- After the eggplant has cooked for 15 minutes, uncover the skillet and add the sliced zucchini, beans, oregano, cayenne pepper, and 3 tbsp of fresh chopped basil (the cayenne is very spicy, add with care). Stir, bring back to a low simmer, then recover the skillet. Let the mixture cook for about 15 minutes longer till the zucchini is tender.
- When the quinoa is done cooking, remove from heat and fluff with a fork. Stir in remaining 2 tbsp of fresh chopped basil and the fresh lemon juice. Season with salt to taste. Cover to keep warm and set aside.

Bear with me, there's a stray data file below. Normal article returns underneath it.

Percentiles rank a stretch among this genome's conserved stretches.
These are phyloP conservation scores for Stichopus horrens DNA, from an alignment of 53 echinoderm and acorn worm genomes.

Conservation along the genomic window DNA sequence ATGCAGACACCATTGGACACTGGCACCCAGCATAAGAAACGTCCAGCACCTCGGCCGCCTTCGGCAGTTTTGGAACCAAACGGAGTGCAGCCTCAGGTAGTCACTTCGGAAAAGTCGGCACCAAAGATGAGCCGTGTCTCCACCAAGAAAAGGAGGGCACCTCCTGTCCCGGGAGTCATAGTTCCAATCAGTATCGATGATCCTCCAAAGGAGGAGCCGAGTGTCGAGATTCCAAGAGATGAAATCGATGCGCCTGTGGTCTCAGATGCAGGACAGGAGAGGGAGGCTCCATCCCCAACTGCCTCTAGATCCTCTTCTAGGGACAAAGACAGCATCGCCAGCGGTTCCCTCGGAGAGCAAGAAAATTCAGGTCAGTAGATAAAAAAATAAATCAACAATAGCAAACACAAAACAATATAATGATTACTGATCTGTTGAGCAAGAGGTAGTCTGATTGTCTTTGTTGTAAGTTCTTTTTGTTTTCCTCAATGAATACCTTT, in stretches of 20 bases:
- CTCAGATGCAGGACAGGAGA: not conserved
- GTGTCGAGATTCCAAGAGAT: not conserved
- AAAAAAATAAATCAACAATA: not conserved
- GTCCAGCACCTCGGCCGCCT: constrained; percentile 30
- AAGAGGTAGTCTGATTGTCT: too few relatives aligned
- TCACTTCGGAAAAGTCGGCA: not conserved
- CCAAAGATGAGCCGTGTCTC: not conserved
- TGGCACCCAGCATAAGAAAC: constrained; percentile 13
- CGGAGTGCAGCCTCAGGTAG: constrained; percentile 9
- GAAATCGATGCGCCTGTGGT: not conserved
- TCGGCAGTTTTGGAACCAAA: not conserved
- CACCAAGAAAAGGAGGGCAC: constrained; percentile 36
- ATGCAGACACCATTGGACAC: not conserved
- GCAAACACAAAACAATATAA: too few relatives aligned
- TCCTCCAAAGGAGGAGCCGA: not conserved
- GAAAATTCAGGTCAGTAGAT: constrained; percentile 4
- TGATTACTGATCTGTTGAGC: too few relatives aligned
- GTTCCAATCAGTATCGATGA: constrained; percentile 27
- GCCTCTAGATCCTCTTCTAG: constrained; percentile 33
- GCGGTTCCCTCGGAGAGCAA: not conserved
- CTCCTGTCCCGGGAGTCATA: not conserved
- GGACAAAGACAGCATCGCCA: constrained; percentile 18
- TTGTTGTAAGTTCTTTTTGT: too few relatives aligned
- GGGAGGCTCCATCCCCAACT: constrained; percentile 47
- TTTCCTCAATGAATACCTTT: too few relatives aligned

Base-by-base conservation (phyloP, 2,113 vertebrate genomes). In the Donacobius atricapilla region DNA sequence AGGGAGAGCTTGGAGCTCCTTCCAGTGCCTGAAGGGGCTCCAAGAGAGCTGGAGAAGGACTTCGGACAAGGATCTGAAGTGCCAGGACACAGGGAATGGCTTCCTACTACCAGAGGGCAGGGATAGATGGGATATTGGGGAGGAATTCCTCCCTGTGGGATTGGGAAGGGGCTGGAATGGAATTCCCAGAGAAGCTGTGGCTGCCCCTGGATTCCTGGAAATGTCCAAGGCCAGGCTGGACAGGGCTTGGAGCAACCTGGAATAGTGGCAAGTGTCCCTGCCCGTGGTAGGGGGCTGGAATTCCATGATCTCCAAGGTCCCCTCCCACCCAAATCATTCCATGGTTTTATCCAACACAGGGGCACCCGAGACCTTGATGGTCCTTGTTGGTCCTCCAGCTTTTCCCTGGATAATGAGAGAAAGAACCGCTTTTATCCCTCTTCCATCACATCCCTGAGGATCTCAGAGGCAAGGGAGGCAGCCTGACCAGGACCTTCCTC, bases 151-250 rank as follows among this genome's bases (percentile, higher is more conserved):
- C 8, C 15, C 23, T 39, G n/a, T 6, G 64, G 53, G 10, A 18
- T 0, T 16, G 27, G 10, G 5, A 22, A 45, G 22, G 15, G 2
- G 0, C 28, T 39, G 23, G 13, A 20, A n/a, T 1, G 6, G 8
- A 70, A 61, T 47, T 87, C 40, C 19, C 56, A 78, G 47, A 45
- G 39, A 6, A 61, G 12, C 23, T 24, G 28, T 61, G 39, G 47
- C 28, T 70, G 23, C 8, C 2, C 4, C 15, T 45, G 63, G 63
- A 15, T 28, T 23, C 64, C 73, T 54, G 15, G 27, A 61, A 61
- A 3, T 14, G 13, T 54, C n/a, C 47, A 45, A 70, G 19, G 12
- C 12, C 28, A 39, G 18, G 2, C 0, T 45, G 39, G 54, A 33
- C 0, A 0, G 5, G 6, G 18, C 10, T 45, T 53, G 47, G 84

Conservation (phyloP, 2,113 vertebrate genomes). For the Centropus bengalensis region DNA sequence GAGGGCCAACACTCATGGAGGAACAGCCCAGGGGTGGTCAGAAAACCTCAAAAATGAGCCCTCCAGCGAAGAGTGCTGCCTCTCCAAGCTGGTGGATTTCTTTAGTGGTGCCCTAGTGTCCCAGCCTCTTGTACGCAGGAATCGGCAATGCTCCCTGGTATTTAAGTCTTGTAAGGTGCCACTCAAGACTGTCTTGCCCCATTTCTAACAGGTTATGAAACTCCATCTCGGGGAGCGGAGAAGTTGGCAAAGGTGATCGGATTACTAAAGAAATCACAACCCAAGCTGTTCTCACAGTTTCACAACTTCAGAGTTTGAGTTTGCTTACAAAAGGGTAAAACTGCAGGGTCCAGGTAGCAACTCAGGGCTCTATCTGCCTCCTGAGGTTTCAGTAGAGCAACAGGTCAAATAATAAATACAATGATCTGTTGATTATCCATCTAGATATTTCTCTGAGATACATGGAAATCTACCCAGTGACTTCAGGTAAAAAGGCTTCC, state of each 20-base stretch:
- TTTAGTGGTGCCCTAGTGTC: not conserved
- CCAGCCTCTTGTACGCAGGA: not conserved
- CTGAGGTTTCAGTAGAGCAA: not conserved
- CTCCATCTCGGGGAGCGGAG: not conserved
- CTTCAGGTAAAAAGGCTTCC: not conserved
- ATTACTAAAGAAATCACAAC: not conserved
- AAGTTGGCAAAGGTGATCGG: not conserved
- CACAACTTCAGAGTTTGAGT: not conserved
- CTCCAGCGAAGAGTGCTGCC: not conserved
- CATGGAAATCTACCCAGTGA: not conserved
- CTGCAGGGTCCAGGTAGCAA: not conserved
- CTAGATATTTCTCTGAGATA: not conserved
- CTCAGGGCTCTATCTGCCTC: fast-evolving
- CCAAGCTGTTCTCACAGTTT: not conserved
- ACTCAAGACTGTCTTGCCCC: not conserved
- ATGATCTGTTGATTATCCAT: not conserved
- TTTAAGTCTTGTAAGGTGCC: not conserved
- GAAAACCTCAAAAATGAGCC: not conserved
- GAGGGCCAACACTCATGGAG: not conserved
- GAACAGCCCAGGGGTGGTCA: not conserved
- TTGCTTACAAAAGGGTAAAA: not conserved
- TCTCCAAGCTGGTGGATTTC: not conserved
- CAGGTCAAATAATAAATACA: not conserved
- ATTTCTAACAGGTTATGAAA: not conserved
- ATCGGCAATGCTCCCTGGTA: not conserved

- When the vegetable mixture is done cooking, remove from heat. Depending on how juicy your tomatoes are, there may be a lot of liquid in the pan. The vegetable mixture should be saucy but not overly liquid. If it seems watery, simmer it for a few minutes on medium high heat, stirring frequently, till the sauce reduces a bit. Season with salt and pepper to taste.
- Assemble your quinoa bowls. Divide the basil quinoa between four bowls.
- Top each portion of quinoa with the vegetable mixture.
- Top the vegetables with grated parmesan or mozzarella cheese, if desired. Garnish with fresh basil or flat leaf parsley.
- Serve warm.
Middione, Carlo (1987). The Food of Southern Italy. William Morrow & Co; New York, NY.
Scicolone, Michele. “Make It Your Way: Ciambotta.” Los Angeles Times, 20 June 2001.